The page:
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"www.thomascampbellphoto.com"

Recently I spent almost two weeks on a trip to Iceland with a primary purpose of shooting landscapes of the amazing country. It is always hard to guess exactly what I would need, especially considering I am more of a portrait photographer than a landscape photographer and am not especially experienced at landscapes, though like nearly all photographers, I love shooting landscapes.

I want to go through what I decided to pack for my trip to Iceland, why I decided to pack it, and what I would do differently if I knew what I knew now after two weeks in Iceland.

Editor’s Note: This is a guest blog post from former Phoblographer staffer Thomas Campbell

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Chris Gampat The Phoblographer beach shot with tokina 70-200mm f4 (1 of 1)ISO 1001-1250 sec at f - 4.0

Tokina has always been a maker of some excellent third party lenses, and the release of the Tokina 70-20mm f4 ATX Pro heralds this even more so. The recently announced lens isn’t billed as being weather sealed–but that doesn’t meant that it wasn’t able to take a beating. The lens also exhibits great image quality and some of the best bokeh that we’ve seen from a zoom lens.

But while it’s an overall great lens, know that it doesn’t specialize in any one particular aspect.

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Nikon 6mm f2.8 Image 1

One of the world’s rarest and most exotic Nikon 6mm f2.8 fisheye lenses is now on sale on eBay for an eye-popping $96,187.50. The lens is the stuff of legend in the 35mm film camera days. Originally released in 1970, the lens boasts a field of view of 220-degrees, allowing it to literally see behind itself.

Supposedly the lens was originally developed for special scientific and industrial use according to the seller’s description. This “special wider-than-180-degreee picture coverage [was] required for surveillance work, photographing the interiors of pipes, boilers, conduits, cylinder bores, and other constricted areas.”

Despite the lens’ relatively short barrel length, it’s made up of 12 elements in 9 groups. On the front end there’s a front dome-shaped end piece of glass that’s actually five built-in filters.

Weighing in at a hefty 5.2 kilograms (11-pounds) and measuring 236mm (9.2-inches) in diameter, this is a lens that will be a pain to move around and it’ll almost always need a tripod. The seller also notes that the Nikon 6mm f2.8 is a more of a status lens than something you’ll ever take out. However, photographers who need to shoot tight interiors or want a completely unique look to their landscape images can’t ask (quite literally) for a wider lens.

While many of you won’t be able to buy this incredibly expensive lens, you can check out more images of it after the break.

Via eBay

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Chris Gampat The Phoblographer Nikon D810 review lead product image (1 of 1)ISO 4001-60 sec at f - 4.0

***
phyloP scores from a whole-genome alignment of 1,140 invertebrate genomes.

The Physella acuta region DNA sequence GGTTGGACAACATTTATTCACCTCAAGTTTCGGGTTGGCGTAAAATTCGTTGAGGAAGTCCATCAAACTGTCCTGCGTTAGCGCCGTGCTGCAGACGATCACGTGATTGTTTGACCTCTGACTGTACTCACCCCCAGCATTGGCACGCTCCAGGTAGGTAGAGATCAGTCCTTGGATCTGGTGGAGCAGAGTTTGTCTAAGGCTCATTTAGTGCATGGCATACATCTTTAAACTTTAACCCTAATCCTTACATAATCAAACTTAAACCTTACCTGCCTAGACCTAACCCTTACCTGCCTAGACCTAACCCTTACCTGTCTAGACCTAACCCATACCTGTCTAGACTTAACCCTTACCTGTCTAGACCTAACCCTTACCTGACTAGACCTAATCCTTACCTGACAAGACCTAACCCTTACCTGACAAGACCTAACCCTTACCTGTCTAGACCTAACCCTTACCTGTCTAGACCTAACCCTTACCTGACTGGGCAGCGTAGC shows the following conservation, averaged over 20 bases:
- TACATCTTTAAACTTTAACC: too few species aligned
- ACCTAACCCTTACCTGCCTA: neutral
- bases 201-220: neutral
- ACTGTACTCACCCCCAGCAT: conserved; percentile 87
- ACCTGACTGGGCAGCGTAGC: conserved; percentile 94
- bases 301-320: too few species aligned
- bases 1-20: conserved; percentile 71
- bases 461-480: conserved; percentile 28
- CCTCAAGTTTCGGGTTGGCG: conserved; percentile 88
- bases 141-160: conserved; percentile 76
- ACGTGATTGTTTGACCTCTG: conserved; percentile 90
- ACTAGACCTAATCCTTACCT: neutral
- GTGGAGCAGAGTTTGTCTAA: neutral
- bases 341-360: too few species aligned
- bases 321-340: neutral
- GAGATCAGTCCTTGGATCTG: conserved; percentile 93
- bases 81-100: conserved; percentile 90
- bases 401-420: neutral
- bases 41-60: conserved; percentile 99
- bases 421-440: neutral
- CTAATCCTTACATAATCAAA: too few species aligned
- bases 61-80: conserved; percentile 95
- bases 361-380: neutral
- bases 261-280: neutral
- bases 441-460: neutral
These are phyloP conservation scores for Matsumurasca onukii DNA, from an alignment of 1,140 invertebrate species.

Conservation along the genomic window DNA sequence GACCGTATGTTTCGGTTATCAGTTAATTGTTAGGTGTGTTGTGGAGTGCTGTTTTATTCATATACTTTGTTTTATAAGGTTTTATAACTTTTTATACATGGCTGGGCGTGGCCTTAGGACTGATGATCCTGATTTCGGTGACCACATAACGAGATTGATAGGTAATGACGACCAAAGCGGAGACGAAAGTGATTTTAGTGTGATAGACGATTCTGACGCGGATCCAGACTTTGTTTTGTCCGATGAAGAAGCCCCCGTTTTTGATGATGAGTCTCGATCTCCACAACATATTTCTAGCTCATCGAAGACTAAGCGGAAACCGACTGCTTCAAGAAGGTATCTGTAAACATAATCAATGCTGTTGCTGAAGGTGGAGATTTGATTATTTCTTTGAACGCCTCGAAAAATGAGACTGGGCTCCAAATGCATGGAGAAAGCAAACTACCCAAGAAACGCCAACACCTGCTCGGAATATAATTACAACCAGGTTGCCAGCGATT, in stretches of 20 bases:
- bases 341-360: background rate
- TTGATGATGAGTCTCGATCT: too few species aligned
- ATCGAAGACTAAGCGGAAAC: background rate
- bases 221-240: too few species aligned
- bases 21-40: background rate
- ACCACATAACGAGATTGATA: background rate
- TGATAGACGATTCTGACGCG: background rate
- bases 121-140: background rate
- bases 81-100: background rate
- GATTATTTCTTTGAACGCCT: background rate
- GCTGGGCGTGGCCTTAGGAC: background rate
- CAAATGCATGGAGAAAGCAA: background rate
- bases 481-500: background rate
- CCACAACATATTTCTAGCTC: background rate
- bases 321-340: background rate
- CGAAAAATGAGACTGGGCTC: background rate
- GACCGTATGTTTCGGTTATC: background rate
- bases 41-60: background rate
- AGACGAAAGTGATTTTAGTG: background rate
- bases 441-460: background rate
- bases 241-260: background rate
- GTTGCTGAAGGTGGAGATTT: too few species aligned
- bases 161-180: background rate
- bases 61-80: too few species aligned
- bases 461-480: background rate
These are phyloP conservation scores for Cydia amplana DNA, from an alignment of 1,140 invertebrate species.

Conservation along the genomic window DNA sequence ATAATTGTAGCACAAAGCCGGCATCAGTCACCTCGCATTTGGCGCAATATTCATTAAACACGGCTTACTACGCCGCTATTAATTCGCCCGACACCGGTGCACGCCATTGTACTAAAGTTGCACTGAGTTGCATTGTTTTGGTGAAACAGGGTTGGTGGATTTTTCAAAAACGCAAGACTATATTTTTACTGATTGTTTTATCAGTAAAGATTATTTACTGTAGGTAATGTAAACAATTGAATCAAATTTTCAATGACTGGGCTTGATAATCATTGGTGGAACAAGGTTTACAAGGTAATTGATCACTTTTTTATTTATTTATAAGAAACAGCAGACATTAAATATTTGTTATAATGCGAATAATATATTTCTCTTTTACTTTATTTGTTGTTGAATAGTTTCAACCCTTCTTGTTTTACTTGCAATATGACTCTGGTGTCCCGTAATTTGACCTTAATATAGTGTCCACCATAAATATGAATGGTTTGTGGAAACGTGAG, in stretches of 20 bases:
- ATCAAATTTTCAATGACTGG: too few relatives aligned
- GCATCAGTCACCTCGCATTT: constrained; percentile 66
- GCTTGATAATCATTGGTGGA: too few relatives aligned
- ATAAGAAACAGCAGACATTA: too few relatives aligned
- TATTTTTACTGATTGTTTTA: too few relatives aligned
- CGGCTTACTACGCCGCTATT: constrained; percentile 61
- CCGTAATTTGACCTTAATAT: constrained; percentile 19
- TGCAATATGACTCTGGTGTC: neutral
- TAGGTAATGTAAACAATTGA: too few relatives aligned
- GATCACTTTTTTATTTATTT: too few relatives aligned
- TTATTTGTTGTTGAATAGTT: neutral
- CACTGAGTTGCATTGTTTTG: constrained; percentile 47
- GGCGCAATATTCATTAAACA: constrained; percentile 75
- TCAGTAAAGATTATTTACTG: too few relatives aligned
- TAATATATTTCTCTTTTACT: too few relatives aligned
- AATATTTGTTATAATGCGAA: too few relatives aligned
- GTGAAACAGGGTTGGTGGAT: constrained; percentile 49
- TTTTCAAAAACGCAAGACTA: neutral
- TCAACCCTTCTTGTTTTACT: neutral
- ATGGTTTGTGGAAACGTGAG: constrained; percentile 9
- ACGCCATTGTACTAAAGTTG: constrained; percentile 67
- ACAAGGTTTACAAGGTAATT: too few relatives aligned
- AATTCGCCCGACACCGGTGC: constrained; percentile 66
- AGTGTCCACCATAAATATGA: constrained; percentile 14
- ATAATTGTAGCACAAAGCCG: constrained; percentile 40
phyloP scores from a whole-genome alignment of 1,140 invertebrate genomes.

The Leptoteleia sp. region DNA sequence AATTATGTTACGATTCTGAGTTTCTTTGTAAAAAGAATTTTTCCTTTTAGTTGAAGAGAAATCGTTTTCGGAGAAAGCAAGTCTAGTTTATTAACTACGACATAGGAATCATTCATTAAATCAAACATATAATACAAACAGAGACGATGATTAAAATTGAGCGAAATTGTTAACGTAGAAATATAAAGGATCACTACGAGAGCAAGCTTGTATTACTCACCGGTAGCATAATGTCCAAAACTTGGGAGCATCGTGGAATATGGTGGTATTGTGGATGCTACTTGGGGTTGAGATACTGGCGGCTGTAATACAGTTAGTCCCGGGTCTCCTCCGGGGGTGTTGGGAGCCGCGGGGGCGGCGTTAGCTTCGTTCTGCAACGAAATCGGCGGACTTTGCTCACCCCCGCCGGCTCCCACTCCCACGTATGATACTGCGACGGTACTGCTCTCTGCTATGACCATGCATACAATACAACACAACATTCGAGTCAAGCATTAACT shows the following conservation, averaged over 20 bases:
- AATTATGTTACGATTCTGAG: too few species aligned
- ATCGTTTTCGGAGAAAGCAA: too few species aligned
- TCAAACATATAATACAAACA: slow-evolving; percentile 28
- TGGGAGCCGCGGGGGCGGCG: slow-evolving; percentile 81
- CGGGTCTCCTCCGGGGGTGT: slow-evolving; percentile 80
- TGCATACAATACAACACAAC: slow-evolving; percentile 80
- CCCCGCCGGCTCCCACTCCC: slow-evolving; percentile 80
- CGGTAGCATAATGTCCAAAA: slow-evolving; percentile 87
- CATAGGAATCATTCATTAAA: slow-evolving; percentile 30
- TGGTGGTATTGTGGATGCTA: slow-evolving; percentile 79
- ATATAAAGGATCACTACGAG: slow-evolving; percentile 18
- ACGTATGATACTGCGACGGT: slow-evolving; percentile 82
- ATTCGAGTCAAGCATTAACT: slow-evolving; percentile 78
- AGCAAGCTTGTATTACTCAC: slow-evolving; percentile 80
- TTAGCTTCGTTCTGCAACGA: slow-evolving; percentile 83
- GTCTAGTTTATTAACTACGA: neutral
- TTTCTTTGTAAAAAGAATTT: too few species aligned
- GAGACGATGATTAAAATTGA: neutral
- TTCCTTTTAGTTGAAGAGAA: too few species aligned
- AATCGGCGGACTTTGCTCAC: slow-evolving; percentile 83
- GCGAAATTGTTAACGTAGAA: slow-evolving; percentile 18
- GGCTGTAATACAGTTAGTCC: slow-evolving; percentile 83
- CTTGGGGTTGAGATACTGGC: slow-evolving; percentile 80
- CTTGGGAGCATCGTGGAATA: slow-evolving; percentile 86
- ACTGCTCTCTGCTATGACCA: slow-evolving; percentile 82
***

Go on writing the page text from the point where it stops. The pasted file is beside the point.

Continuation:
Though this seems to not have hit America just yet, Nikon Europe recently issued a product advisory notice on the D810 camera. It’s a strange problem that occurs during the shooting of long exposures and when the camera is in the 1.2x crop mode. Apparently what happens is that the camera’s images will show bright spots. Only certain serial numbers are affected and you can see if yours is subject to a free repair from Nikon.

For the most part it seems like a very rare problem and one that only occurs is a very unusual circumstance as we don’t see many folks doing long exposures in that specific crop mode on the camera.

The full product advisory notice is after the jump, but also be sure to check out our full review of the camera.

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Chris Gampat The Phoblographer Nikon 35mm product images (3 of 6)ISO 4001-50 sec at f - 3.5

The cries and pleas of Nikon fanboys everywhere may finally be answered. According to Nikon Rumors, the company will be releasing another full frame DSLR coined the Nikon D750. It will sit below the D810 and above the Nikon D610. And for many that stated that the D800 and D810 weren’t true successors to the D700, the D750 will feature a more modest 24.3MP full frame sensor according to reports.

More analysis is after the jump.

Also check out our Nikon D810 review.

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Review: Nikon D810

by Chris Gampat on 08/17/2014

Chris Gampat The Phoblographer Nikon D810 review lead product image (1 of 1)ISO 4001-60 sec at f - 4.0

The Nikon D810 is the latest flagship DSLR from Nikon without a vertical grip attached. Coming in two years after the D800 and D800E; it is seen as the replacement for both cameras. For the most part, Nikon has given users some very minor upgrades in the same way that Canon didn’t offer too much change from the 5D Mk II to the Mk III. Most notably with the D810 is the modest bump in megapixels with no AA filter, the D4s’ autofocusing system, better high ISO output, and something that Nikon users have been asking for for a very long time: small RAW mode. Indeed, with this camera it is now possible to not fill up your computer’s hard drive after a single professional shooting session.

The Nikon D810 is a heck of a lot of camera that we don’t think that everyone needs at all. And those that would make the best use of it are those that make a living from selling their images. But for many of those people, the upgrade may not be enough.

For others: the Nikon D810 may be the camera that makes you drop your current system and switch over immediately.

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